No. 26). Thereafter, Corporal White and Captain Patterson
filed a Motion for Continuance (ECF No. 30) to extend their
answer date. The Court granted the Motion on February 7, 2019
and extended their answer deadline until Saturday, March 9,
2019. (See ECF No. 31). Corporal White and Captain
Patterson filed their answer on March 11, 2019, the next day
following March 9 that was not a Saturday, Sunday, or a legal
holiday, as provided by Federal Rule of Civil Procedure
6(a)(1)(C). (ECF No. 36).
February 28, 2019 and March 5, 2019, respectively, Dr. Ohman
and Nurse Colunga were properly served with process.
(See ECF Nos. 37-38). They filed their joint answer
to Bryant's amended complaint on March 22, 2019. (ECF No.
40). Before they filed their answer, Bryant filed the instant
Motion for Default Judgment/Motion for Summary Judgment on
March 21, 2019 in which he alleges that the Defendants failed
to answer his amended complaint and requests entry of default
judgment. (ECF No. 39 at 1-2). He further alleges that he is
entitled to summary judgment because he provided the Court
with supplementary evidence and a founded grievance from the
Wichita County Jail Annex, demonstrating that he suffered a
constitutional violation when he was denied medical attention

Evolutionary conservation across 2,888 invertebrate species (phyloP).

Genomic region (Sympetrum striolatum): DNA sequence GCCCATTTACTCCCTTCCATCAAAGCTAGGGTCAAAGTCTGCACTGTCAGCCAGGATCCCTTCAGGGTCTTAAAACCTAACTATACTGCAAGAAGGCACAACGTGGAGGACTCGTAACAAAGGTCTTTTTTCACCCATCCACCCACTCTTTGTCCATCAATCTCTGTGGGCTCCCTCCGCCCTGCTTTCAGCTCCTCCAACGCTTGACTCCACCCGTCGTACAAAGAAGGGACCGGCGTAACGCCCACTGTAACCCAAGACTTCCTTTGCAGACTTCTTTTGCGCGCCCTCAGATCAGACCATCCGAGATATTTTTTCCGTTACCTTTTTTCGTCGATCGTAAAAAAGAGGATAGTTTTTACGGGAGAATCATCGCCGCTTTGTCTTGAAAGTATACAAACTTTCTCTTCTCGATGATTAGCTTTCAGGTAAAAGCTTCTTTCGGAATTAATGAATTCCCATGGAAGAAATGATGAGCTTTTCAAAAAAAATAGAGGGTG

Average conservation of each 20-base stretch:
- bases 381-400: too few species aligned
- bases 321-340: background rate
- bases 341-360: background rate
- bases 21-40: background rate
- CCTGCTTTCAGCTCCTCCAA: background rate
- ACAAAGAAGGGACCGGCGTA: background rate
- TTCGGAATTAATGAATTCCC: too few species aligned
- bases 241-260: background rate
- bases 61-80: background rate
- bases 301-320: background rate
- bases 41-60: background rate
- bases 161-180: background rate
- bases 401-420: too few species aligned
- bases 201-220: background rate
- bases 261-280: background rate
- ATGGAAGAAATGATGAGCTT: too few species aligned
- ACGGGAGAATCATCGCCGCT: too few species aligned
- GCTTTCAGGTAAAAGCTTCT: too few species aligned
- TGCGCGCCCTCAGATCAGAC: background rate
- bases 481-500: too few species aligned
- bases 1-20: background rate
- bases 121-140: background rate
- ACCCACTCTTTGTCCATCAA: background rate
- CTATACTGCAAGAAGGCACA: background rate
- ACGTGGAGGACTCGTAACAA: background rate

for his hand injury. (Id. at 3). The parties have
briefed Bryant's Motion (ECF No. 39), and it is ripe for
Motion for Injunctive Relief (ECF No. 18) filed on October
29, 2018, Bryant alleges that he had not received physical
therapy twice per week for six weeks as was prescribed for
his hand injury. (Id. at 1). He also requested that
the Court release him on an “[a]ppearance [b]ond”
while awaiting trial and sentencing on his state charges,
making physical therapy more accessible. (Id.).
Motion for Default Judgment
Rule of Civil Procedure 55(a) requires the clerk, upon proper
proof, to enter a default against a defendant who “has
failed to plead or otherwise defend.” Fed.R.Civ.P.
55(a). “Appearance” for purposes of Rule 55 is
not “confined to physical appearances in court or the
actual filing of a document in the record.” Sun
Bank of Ocala v. Pelican Homestead & Sav. Ass'n,
874 F.2d 274, 276 (5th Cir. 1989). Instead, an appearance is
any act, including informal acts, on a defendant's part
that are responsive to plaintiff's ...